Austrian German dialect lexemes for potato:

Erdapfel (potato) ← German Erde (< Proto-Germanic *erþō ‛earth’) + German Apfel ‛apple’ (< Proto-Germanic *aplu-  ‛apple’) 

Erdbirne (potato) ← German Erde (< Proto-Germanic *erþō ‛earth’) + German Birne ‛pear’ (< AHD bira, pira, MHD bir, bire ← Latin pirum ‛pear’)

          Fletzbirne (potato) ← German Fletz (< MHG vletze ‛level, ground’) + German Birne (< AHD bira, pira, MHD bir, bire ← Latin pirum ‛pear’)

          Grundbirne (potato)← German Grund (< MHG grunt ‛ground’) + German Birne (< AHD bira, pira, MHD bir, bire (← Latin pirum ‛pear’)

Rübe (potato) ← German Rübe (< Proto-Germanic *rāpā ‛turnip’)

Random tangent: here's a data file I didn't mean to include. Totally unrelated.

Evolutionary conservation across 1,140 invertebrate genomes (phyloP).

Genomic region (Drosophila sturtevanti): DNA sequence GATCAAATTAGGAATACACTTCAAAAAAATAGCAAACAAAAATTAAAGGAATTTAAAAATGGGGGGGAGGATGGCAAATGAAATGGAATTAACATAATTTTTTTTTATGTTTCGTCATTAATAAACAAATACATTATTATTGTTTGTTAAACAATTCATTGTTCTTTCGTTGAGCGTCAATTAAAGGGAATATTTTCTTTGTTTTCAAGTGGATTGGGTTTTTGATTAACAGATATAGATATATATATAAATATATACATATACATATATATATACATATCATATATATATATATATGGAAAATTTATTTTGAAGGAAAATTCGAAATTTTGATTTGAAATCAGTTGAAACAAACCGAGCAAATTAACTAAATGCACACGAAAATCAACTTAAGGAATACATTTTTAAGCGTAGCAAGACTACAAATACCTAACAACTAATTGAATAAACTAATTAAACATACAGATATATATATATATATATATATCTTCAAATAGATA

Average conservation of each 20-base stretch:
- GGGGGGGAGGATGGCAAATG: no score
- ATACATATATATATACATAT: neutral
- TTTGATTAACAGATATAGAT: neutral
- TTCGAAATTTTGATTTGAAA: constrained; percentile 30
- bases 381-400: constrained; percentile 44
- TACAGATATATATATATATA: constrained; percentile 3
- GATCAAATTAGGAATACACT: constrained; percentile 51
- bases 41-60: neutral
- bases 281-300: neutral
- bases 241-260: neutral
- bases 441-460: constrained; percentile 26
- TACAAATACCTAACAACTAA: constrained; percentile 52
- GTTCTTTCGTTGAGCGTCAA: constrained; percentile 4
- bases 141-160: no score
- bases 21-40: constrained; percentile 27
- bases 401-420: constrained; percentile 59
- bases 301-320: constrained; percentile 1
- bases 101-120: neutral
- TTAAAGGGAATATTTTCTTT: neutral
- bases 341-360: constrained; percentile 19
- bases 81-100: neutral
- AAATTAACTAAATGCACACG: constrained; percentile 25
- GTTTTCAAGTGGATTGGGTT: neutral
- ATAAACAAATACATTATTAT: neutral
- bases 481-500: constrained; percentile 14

Kropfrübe (potato)  German Kropf ‛crop’ (< Proto-Germanic *kruppa- ‛boil, bulge’) + Rübe (< Proto-Germanic *rāpā ‛turnip’)

Kastanie (potato) ← Latin kastanea < Greek kástanon ‛chestnut’

Erdbohne(potato)← German Erde (< Proto-Germanic *erþō ‛earth’) + German Bohne ‛horsebean’ 

Bodennudel (potato)← German Boden (< Proto-Germanic *erþō ‛earth’) + German Nudel ‛noodle’  (< German Knödel ‛dumpling’)

          Erdnudel (potato) ← German Erde (< Proto-Germanic *erþō ‛earth’) + German Nudel ‛noodle’  (< German Knödel ‛dumpling’)

Dialect material for ALE 340 ‘potato’ in Slovenian survey points

Slovenian dialect lexemes for potato:

krompir ← German Grundbirne

repica < Proto-Slavic *rěp-ic-a < *rěp-a ‛turnip’

bob < Proto-Slavic *bob-ъ ‛bean, Latin Vicia faba

hruške (Npl) < Proto-Slavic *gruš-a, *kruš-a (Nsg) ‛pear’

3. Database